For a plethora of Beaver State goods, head to Made in Oregon, located just a few shops down from Powell’s. You’ll find another Made in Oregon store in Concourse C. The well-curated Timberline Lodge shop in Concourse D peddles Mt. Hood-themed keepsakes such as mountain-shaped candles and T-shirts with imagery from Stanley Kubrick’s canonical “The Shining,” which used the Timberline Lodge for all exterior shots of the film’s fictional hotel. Just landed? You can order ski-lift tickets or season passes directly from the podium at the storefront.

The brand-new Tender Loving Empire in Concourse D is one of the nation’s only in-airport record labels. The small shop is filled to the brim with locally made jewelry, PDX carpet swag, stuffed animals, stylish apparel and, of course, vinyl records. Use the listening station to scope out albums before making your purchase.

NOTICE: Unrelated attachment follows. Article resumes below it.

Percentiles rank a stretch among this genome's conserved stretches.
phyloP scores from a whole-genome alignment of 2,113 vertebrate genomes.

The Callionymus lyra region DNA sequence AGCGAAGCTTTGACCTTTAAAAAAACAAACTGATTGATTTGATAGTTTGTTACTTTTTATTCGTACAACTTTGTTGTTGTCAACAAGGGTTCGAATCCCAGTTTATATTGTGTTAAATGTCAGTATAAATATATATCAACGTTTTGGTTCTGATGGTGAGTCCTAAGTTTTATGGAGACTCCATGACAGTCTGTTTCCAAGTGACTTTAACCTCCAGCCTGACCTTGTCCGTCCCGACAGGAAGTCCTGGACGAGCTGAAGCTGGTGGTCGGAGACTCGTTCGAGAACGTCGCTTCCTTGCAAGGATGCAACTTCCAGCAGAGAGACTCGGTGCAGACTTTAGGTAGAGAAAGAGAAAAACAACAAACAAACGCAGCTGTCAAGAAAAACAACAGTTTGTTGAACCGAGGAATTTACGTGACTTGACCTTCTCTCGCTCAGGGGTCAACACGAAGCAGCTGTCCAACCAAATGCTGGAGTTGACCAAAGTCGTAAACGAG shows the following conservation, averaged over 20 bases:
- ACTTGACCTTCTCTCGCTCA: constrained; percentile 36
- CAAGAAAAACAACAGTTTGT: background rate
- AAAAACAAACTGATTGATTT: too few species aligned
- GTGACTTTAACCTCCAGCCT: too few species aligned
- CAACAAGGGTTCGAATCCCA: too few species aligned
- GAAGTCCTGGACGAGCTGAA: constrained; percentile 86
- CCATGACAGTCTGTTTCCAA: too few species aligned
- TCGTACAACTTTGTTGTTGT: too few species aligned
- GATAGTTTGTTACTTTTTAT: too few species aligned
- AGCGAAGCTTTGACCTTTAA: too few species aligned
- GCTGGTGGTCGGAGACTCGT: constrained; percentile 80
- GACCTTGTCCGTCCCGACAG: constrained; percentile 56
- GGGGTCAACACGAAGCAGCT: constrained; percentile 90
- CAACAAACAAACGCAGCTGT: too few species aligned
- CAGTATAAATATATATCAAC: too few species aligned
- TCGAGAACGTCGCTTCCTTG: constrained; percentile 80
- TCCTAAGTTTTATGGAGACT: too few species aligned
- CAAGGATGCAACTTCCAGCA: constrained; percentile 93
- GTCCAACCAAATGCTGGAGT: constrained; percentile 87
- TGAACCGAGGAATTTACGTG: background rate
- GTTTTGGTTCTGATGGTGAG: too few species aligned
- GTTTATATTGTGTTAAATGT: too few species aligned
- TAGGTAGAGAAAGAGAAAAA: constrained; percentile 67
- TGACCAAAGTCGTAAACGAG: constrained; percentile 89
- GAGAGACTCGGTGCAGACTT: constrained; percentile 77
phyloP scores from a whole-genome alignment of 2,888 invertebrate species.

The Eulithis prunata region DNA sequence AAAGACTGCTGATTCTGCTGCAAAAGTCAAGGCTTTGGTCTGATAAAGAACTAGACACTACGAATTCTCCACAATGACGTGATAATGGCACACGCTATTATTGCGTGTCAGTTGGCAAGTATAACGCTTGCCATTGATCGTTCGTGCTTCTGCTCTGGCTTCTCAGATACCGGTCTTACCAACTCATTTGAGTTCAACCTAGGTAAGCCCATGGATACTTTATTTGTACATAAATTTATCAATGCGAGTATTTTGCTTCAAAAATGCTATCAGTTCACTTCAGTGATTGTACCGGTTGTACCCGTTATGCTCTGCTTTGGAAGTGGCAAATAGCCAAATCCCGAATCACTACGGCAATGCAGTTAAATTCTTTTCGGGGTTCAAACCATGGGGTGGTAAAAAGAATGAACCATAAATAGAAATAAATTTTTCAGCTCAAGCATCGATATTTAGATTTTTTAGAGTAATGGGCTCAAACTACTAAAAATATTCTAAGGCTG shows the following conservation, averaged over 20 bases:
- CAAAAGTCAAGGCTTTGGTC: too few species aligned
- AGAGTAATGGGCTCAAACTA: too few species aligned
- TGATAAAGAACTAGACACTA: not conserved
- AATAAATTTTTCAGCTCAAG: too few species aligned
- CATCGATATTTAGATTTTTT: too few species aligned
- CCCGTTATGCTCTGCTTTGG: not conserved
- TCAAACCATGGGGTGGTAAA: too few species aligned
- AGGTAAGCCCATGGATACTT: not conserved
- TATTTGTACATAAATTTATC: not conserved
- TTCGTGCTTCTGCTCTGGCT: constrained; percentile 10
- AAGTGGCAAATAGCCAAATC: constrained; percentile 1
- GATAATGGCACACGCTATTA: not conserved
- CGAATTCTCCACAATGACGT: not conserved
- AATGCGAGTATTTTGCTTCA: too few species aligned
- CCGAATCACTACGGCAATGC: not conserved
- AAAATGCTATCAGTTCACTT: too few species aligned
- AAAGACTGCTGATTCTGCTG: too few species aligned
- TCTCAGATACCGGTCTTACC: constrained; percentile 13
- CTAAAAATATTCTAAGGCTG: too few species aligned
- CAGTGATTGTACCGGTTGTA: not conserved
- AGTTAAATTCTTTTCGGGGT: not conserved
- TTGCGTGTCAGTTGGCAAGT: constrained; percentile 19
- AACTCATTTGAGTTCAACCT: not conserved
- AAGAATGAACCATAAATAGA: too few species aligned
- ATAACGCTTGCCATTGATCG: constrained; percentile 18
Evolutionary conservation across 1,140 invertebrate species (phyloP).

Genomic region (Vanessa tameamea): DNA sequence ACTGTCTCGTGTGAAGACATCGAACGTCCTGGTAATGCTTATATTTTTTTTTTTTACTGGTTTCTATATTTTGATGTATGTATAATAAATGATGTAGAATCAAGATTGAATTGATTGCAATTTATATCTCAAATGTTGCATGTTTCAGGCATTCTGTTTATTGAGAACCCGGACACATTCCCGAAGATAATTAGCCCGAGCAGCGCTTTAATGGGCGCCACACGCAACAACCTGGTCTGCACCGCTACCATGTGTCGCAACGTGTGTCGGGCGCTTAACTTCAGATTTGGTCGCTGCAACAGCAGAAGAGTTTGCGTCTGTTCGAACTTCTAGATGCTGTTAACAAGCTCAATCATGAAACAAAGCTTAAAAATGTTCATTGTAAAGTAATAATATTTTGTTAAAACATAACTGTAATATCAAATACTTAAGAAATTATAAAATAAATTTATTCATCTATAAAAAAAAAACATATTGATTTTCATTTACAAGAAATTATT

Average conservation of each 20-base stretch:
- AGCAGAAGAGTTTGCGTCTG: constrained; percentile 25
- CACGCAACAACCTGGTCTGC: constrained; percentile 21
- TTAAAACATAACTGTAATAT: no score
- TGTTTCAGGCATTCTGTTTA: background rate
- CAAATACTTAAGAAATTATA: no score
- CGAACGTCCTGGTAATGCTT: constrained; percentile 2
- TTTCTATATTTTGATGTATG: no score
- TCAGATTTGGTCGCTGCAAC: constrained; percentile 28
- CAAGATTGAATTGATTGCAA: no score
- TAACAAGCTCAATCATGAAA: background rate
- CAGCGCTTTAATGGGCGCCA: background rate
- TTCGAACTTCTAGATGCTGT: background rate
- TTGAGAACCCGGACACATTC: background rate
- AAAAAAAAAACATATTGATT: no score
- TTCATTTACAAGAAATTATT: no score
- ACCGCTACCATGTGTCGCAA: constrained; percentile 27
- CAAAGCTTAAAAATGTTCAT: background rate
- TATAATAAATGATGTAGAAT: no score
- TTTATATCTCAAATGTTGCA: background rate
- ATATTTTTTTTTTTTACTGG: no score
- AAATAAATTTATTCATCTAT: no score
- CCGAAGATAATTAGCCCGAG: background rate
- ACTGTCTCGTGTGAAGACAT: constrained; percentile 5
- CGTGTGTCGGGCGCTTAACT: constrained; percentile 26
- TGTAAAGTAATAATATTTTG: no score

While You Wait

Travelers with time to spare won’t go bored thanks to locally inspired entertainment options and convenient services.

Is your beard or mane unwieldy? The Barbers at Clocktower Plaza specializes in haircuts for men with hot-lather neck shaves. Better yet, complimentary shoulder massages come with every cut. If you prefer a full-body massage, chair massage or foot soak, The Dragontree spa provides all three in a surprisingly tranquil setting sure to melt away your stress.

One of the West Coast’s best art-house theaters has opened a 17-seat “micro-cinema” in Concourse C. The marquee-adorned Hollywood Theatre shows a seasonal rotation of shorts from Oregon filmmakers, each with run times of less than 10 minutes. These play on an hour-long loop, are appropriate for all ages and, best of all, are all free. So go ahead: Relax and take a seat.

About The

Emilly Prado
Emilly Prado is a writer, educator, and events producer living in Portland. Her work appears in more than two dozen publications, including Marie Claire, Eater, the Oregonian, Remezcla, Bitch Media and more. When not writing, she takes photos, makes zines and DJs as Mami Miami with Noche Libre, the Latinx collective she co-founded. See more of her work at www.emillyprado.com.